California Assembly Bill Threatens UFC Contracts And Could Give Fighters New Rights
By Micah Hinchliffe:
Recent developments in the Assembly Bill 2100 could have devastating effects on current Zuffa contracts should it be passed, the issue has arisen at a difficult time as it is during a year which the UFC has already faced allegations about their pay and treatment of fighters. The ESPN documentary on the UFC entitled “Outside the Lines” in January claimed that fighter’s were underpaid and forced into contracts that were binding. An interview with Lorenzo Fertitta was claimed to have been cut unfairly during the documentary, the UFC was even referred to as a ‘monopoly’ which sent Dana White and the Fertitta brothers into a fury causing them to release the full uncut interview online.
California Assemblymember, Luis A. Alejo has recently proposed changes to the Bill of Rights for professional boxers and mixed martial artists (AB 2100). The proposed changes could take away some of the power of the major brands in MMA, giving fighters more contractual rights. The new bill states:
“Fighters licensed in California who compete in these contests often undergo years of demanding training, and risk serious injury. Despite these physical risks, California MMA fighters have no pension benefits and limited protection against exploitation. Promoters often require that MMA fighters in California agree to coercive and oppressive contract terms that can include exclusivity clauses, unlimited merchandise rights agreements and legal waivers among other things…. AB 2100 authorizes the State Athletic Commission to revoke or refuse to renew the license of any mixed martial arts (MMA) promoter in California that participates in coercive and unfair contracting practices.”
The “unfair practices” the bill is referring to includes the following:
- (1) Assigns any future merchandising rights to a promoter beyond the term of the promotional contract.
- (2) Automatically renews the contract or extends the term without good faith, arms-length negotiation.
- (3) Grants the promoter a right to match the terms of a competing offer or contract.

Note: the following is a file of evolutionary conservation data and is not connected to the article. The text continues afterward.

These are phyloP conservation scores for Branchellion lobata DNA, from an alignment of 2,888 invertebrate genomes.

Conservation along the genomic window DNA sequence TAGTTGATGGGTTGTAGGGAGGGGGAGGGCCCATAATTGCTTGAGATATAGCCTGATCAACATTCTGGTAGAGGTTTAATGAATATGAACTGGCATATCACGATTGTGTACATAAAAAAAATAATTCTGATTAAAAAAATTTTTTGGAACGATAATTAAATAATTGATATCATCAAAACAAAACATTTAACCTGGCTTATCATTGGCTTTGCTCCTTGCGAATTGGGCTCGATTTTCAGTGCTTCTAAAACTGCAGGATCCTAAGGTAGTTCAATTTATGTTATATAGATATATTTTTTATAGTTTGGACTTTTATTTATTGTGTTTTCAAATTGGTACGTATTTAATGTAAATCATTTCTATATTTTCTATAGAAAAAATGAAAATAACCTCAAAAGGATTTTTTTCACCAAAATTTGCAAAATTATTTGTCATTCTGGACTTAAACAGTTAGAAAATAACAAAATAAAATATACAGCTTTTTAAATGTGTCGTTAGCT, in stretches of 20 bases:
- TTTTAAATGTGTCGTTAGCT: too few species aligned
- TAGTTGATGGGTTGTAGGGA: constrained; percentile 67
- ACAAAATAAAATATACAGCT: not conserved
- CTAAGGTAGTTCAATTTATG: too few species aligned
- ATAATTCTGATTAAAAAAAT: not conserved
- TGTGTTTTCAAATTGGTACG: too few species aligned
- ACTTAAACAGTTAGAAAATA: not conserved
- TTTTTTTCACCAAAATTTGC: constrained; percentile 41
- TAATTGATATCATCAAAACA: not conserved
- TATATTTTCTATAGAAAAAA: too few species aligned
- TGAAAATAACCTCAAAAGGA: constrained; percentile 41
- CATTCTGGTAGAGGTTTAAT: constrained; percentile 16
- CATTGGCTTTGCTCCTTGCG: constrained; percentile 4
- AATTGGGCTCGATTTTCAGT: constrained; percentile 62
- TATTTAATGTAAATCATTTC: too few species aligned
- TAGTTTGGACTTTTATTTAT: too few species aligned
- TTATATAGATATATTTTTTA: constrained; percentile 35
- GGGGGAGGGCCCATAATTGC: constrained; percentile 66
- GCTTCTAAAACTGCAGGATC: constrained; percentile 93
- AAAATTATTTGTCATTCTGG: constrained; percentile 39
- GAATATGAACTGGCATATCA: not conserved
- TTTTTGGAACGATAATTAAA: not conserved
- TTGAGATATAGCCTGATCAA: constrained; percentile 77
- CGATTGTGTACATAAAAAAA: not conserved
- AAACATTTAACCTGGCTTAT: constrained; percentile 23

- (4) Grants the promoter a right to enter into exclusive negotiations with a mixed martial arts fighter.
- (5) Restricts a mixed martial arts fighter from sponsoring another firm, product, or individual.
- (6) Requires a mixed martial arts fighter to relinquish any legal claims for negligence that the fighter has, or may acquire in the future, against the promoter.
- (7) Restricts a mixed martial arts fighter from contracting with another promoter.
- (8) Requires a mixed martial arts fighter to forfeit any rights as a condition precedent to the fighter’s participation in a contest.
As Zuffa’s fighter contracts establish jurisdiction in Las Vegas the changes could start off a legal battle as the bill suggests that fighters based in California may be able to challenge the terms of their contracts. Therefore if Alejo’s bill is passed in California, a state in which so many UFC and Strikeforce fighters are based in, the whole contractual rights of MMA fighters as we know it could change.
Among various other changes to the bill, the boxer’s pension fund is brought up to include mixed martial artists:
SEC. 4. Section 18881 of the Business and Professions Code is amended to read:
18881. (a) The commission shall, consistent with the purposes of this article, establish a pension plan for professional boxers and professional mixed martial arts fighters who engage in boxing or mixed martial arts contests in this state.
(b) The commission shall, consistent with the purposes of this article, establish the method by which the pension plan will be financed, including those who shall contribute to the financing of the pension plan. The method of financing the pension plan may include, but is not limited to, assessments on tickets and contributions by boxers, mixed martial arts fighters, managers, promoters, or any one or more of these persons, in an amount sufficient to finance the pension plan. Any promoter that receives a fee for televising a boxing or mixed martial arts contest performed in the State of California on a pay-per-view or network telecast shall pay 5 percent of the gross receipts from the telecast, exclusive of federal, state, or local taxes, into the Boxers’ and Mixed Martial Arts Fighters’ Pension Fund. For purposes of this section, the term “sufficient” means that the annual contributions shall be calculated to achieve no less than the average level of annual aggregate pension plan contributions from all sources for the period from July 1, 1981, through December 31, 1994, and adjusted thereafter to reflect changes in the Consumer Price Index for California as set forth by the Bureau of Labor Statistics.
(c) Any pension plan established by the commission shall be actuarially sound.
About the Author
A young writer from London with experience in Brazilian Jiu Jitsu and Muay Thai. Currently trains at...
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